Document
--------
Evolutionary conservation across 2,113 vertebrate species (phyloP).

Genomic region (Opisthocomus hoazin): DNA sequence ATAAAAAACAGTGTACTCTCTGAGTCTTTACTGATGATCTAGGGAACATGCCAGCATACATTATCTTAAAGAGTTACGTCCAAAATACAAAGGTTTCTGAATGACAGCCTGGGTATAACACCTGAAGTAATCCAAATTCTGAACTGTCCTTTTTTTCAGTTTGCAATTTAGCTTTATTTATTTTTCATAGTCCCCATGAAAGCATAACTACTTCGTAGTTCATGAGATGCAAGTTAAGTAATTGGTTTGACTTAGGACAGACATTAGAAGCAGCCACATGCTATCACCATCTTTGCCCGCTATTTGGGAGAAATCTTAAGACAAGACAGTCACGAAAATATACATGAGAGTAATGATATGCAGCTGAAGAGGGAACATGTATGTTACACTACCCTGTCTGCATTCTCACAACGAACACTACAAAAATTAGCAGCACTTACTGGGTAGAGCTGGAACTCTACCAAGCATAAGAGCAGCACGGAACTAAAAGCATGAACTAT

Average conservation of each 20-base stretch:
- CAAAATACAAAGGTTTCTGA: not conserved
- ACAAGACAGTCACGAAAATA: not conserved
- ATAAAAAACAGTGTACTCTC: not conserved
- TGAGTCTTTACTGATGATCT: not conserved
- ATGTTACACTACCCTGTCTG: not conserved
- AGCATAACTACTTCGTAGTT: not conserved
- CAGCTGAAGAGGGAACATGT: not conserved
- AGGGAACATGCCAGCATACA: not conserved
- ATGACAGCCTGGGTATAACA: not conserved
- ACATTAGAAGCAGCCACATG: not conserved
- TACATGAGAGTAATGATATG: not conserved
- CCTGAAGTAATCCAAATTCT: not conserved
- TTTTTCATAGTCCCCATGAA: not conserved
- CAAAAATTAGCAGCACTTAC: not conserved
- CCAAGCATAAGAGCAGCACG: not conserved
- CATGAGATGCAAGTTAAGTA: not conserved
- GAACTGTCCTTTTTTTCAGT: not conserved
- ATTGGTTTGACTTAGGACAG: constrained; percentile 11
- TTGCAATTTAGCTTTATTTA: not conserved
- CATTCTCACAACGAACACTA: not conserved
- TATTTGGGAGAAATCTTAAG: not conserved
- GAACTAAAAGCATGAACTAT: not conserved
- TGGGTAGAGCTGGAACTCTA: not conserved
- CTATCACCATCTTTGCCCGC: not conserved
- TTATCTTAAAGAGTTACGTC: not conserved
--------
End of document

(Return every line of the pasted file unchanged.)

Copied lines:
Evolutionary conservation across 2,113 vertebrate species (phyloP).

Genomic region (Opisthocomus hoazin): DNA sequence ATAAAAAACAGTGTACTCTCTGAGTCTTTACTGATGATCTAGGGAACATGCCAGCATACATTATCTTAAAGAGTTACGTCCAAAATACAAAGGTTTCTGAATGACAGCCTGGGTATAACACCTGAAGTAATCCAAATTCTGAACTGTCCTTTTTTTCAGTTTGCAATTTAGCTTTATTTATTTTTCATAGTCCCCATGAAAGCATAACTACTTCGTAGTTCATGAGATGCAAGTTAAGTAATTGGTTTGACTTAGGACAGACATTAGAAGCAGCCACATGCTATCACCATCTTTGCCCGCTATTTGGGAGAAATCTTAAGACAAGACAGTCACGAAAATATACATGAGAGTAATGATATGCAGCTGAAGAGGGAACATGTATGTTACACTACCCTGTCTGCATTCTCACAACGAACACTACAAAAATTAGCAGCACTTACTGGGTAGAGCTGGAACTCTACCAAGCATAAGAGCAGCACGGAACTAAAAGCATGAACTAT

Average conservation of each 20-base stretch:
- CAAAATACAAAGGTTTCTGA: not conserved
- ACAAGACAGTCACGAAAATA: not conserved
- ATAAAAAACAGTGTACTCTC: not conserved
- TGAGTCTTTACTGATGATCT: not conserved
- ATGTTACACTACCCTGTCTG: not conserved
- AGCATAACTACTTCGTAGTT: not conserved
- CAGCTGAAGAGGGAACATGT: not conserved
- AGGGAACATGCCAGCATACA: not conserved
- ATGACAGCCTGGGTATAACA: not conserved
- ACATTAGAAGCAGCCACATG: not conserved
- TACATGAGAGTAATGATATG: not conserved
- CCTGAAGTAATCCAAATTCT: not conserved
- TTTTTCATAGTCCCCATGAA: not conserved
- CAAAAATTAGCAGCACTTAC: not conserved
- CCAAGCATAAGAGCAGCACG: not conserved
- CATGAGATGCAAGTTAAGTA: not conserved
- GAACTGTCCTTTTTTTCAGT: not conserved
- ATTGGTTTGACTTAGGACAG: constrained; percentile 11
- TTGCAATTTAGCTTTATTTA: not conserved
- CATTCTCACAACGAACACTA: not conserved
- TATTTGGGAGAAATCTTAAG: not conserved
- GAACTAAAAGCATGAACTAT: not conserved
- TGGGTAGAGCTGGAACTCTA: not conserved
- CTATCACCATCTTTGCCCGC: not conserved
- TTATCTTAAAGAGTTACGTC: not conserved